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Kingfish Farm Gets Green Light.

But Controls and Conditions Remain at Issue By Geoffrey Robinson

Controversial caged kingfish farming in the newly established 300ha Coromandel Marine Farming Zone (CMFZ) in waters off Coromandel Town will be getting the go-ahead by Waikato Regional Council (WRC).

 

But the council and consultants for Pare Hauraki Kaimoana (PHK), the asset holding company of the Hauraki Māori Trust Board and Pare Hauraki Fishing Trust seeking resource consents for the finfish farm, are at odds about how tightly the environmental risks of the venture will be managed.

 

In public hearings to begin 17 April, WRC staff will recommend that consents be granted, including for placement and operations of up to 36 kingfish cage structures in the CMFZ and for discharge of feed, medicines and other compounds into the water.

 

However, the council is also recommending a strong precautionary approach to the fed fish aquaculture project and is seeking a slower staged development than what is proposed by the company in its consent application. WRC is also recommending more robust and extensive consent conditions than those proposed by PHK.

 

The council’s recommendations are contained in its RMA-required “Section 42A” advance report to the hearings panel outlining the application, independent scientific peer reviews, submissions for and against, and relevant policy and legislation.

 

The council’s 680-page report covers a wide range of environmental concerns, including effects on water quality, seabed pollution, risks to wild populations from pests and disease, biosecurity, animal husbandry, genetic transfers, navigational safety, marine mammal entanglements, ecotoxicology, and landscape impacts.

 

In its original tender for the CMFZ aquaculture space accepted by WRC in 2018, Pare Hauraki specifically proposed a four-stage development of the fish farm. This was to provide an additional layer of environmental protection, it said at the time.

 

However, the PHK consent application subsequently filed in December 2020 seeks a faster, three-stage development plan allowing 50%, 75%, and 100% of total feed and total nitrogen inputs.

 

Independent peer reviews by subject area commissioned by WRC cite the need for a more precautionary approach than proposed in the application. The expert peer review on water quality recommends a reduction in allowable starting feed discharges, speed of staging, and clear stocking limits. It also addressed a need for monitoring of water quality in Coromandel Harbour as well as the CMFZ proper.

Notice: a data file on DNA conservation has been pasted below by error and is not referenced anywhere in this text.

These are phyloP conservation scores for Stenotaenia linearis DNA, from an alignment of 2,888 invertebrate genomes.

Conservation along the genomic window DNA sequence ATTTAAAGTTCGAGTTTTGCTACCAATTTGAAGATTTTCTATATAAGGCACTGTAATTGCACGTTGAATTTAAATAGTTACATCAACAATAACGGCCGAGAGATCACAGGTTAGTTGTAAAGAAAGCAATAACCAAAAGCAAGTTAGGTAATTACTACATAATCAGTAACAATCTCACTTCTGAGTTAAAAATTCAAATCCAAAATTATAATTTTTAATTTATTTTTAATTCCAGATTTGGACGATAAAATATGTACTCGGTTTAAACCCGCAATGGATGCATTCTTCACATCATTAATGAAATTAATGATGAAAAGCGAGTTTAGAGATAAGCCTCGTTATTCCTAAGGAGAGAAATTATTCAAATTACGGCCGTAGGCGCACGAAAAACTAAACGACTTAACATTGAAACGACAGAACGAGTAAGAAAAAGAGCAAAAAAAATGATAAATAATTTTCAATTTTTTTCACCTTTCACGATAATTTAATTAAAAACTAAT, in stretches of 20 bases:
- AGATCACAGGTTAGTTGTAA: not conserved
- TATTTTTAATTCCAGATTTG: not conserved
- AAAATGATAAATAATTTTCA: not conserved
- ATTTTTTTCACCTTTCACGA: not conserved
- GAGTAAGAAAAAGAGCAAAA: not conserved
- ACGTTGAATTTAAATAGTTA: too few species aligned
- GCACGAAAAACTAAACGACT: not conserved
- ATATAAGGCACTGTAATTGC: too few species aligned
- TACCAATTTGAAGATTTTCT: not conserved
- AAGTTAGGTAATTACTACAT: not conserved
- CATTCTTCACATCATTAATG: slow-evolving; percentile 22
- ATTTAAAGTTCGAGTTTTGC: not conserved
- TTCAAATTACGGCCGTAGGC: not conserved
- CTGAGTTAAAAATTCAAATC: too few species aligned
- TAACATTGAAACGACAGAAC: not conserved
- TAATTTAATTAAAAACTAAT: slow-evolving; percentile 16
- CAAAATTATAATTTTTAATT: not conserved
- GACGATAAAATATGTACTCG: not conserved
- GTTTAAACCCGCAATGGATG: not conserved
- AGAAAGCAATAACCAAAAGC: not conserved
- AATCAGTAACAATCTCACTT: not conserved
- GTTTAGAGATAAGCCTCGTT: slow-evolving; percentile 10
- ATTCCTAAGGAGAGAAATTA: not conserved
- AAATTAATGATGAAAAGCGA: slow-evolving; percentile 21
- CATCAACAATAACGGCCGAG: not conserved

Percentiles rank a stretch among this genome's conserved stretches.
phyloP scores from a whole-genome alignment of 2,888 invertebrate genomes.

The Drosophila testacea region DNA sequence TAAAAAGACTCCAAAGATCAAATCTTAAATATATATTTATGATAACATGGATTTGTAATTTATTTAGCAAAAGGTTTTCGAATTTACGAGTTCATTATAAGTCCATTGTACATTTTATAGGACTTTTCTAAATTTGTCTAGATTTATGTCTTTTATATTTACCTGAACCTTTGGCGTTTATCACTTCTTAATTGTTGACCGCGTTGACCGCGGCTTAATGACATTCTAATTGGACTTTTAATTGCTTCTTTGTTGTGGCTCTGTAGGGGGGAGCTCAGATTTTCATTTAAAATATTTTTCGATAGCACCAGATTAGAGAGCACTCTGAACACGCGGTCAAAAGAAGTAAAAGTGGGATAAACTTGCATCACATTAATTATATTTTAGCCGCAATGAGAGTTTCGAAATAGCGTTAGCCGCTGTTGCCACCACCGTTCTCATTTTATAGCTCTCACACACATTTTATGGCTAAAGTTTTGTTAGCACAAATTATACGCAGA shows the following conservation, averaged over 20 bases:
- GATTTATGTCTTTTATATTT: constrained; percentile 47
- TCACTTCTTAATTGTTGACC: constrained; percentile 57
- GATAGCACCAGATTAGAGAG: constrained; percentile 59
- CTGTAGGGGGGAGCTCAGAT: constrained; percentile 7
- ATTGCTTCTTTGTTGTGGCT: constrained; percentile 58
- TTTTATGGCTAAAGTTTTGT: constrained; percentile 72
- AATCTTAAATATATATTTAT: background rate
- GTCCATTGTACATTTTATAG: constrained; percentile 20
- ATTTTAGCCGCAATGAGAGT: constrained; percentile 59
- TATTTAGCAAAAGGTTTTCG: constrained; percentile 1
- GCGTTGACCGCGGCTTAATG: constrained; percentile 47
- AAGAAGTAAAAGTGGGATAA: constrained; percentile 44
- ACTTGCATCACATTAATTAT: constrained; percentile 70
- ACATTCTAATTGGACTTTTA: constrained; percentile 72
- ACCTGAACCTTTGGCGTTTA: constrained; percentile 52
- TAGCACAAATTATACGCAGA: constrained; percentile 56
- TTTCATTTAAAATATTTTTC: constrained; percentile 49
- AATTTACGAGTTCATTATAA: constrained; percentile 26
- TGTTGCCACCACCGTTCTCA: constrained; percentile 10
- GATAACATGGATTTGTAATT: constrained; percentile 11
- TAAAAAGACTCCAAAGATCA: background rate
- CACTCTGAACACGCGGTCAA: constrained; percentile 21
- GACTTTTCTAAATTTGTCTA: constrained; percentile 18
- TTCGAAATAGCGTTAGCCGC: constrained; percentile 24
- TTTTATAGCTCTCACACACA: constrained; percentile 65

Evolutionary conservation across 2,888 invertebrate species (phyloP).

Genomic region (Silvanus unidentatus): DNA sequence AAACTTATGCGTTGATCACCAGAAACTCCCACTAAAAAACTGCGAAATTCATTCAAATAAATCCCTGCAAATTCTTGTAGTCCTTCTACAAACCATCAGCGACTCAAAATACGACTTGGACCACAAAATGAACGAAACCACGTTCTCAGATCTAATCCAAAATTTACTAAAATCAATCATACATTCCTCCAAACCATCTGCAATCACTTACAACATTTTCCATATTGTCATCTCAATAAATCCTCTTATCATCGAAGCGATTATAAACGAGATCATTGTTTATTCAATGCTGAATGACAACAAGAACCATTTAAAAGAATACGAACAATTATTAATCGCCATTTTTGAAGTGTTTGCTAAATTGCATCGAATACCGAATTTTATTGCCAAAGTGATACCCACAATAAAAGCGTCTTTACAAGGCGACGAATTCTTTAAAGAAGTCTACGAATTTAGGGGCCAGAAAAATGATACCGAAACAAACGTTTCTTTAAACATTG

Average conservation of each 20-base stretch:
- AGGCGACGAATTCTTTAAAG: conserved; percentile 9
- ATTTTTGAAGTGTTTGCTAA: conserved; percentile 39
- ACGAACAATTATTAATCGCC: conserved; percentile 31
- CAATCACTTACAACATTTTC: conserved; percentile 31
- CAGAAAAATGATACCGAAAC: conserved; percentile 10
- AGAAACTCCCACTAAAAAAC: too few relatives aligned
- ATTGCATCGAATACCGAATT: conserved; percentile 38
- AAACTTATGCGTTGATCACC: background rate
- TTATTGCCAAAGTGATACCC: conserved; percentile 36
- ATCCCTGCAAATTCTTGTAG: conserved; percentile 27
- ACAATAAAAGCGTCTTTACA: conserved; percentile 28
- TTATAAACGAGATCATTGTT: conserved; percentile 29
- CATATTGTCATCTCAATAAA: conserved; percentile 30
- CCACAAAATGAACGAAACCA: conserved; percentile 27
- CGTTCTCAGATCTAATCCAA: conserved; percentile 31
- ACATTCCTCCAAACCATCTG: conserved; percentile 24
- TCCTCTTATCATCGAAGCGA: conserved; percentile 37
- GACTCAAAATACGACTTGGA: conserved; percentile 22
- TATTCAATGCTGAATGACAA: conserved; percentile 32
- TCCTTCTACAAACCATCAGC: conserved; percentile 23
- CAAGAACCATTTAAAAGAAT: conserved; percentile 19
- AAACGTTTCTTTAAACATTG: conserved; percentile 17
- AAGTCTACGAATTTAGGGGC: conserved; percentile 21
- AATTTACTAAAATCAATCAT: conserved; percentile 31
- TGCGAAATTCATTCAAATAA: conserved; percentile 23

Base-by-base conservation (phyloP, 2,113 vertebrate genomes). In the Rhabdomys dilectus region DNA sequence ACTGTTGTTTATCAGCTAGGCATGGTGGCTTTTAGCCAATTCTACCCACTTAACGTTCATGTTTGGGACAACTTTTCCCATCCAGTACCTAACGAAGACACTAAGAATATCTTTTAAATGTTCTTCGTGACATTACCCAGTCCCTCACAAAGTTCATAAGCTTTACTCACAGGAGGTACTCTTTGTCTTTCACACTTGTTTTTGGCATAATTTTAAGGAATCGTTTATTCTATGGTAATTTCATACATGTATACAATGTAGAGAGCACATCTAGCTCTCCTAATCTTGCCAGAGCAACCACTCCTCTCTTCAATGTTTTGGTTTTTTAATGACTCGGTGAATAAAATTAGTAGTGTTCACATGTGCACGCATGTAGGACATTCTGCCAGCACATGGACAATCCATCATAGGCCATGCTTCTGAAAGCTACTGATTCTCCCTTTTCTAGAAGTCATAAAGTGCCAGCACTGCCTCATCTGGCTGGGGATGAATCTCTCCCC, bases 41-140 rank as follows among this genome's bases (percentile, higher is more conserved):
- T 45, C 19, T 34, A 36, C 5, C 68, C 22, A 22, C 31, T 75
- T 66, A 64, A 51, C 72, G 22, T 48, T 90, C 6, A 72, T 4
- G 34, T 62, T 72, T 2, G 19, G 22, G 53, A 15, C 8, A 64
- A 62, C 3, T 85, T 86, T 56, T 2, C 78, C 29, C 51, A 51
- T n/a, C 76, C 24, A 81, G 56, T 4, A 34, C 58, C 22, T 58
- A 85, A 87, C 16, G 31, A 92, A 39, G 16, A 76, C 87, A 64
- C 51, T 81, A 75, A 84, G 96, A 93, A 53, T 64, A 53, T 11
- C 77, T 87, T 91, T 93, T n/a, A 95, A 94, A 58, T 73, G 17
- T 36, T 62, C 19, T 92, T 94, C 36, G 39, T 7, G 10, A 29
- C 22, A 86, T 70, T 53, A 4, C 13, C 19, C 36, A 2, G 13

Peer review on benthic (sea floor) environment risks, in particular from waste food and faeces, stated that “some adverse effects have likely been understated”. That report cited “the science community’s poor understanding of feedbacks, interactions, and cumulative effects” as well as likelihood of further stress from ocean warming. It recommended a “more precautionary approach” than proposed.

In its summary Section 42A report, WRC notes “there are many uncertainties and possible underestimations of predicted effects”. It states some adverse environmental effects may be reversible in the short or medium term, but others “may not be reversible”.

 

The council is recommending consent for development in four stages, consistent with the company’s original tender. WRC seeks a starting level of 35% of total allowable annual nitrogen and feed discharges for the CMFZ, rising to 55%, then 75% and 100%. The council wants a minimum three years duration for each stage so that monitoring captures variability in conditions and no start to operations until extensive baseline monitoring of water quality, seabed environment, and other risk factors have been done.

 

In response, consultants for Pare Hauraki have indicated they intend to press for the faster, three-stage farm development. They also object to the proposed three-year minimum stage duration.

 

While monitoring and adaptive management of the finfish farm is required under relevant plans and policies, WRC is seeking a more robust Environmental Monitoring and Adaptive Management Plan than that proposed by PHK, with clear measurable monitoring limits to be set and specific actions to be taken in response to breaches. The objective is to “adapt operations should effects be greater than predicted and/or become unacceptable”.

 

Additional consent conditions recommended by WRC, but not agreed to by consultants for PHK, include limits on biomass and stocking densities, as well as service vessel speed limits and consultation requirements on marine mammal protection and navigational lighting.

 

Alongside the kingfish farm consent applications, PHK is seeking a private plan change to the Waikato Coast Plan to allow placement of anchoring structures and cables outside the actual boundaries of the 300ha zone for which it tendered. The private plan change would enable placement of anchored fish cages and barges right out to the edge of the farming zone, thereby expanding the operational surface footprint. The company seeks the change for operational “flexibility and efficiency”.

 

A Section 42A report to the hearings panel prepared for WRC by transnational consultancy Beca Limited is recommending the private plan change be approved. The writer has accepted all submissions for and rejected all submissions against.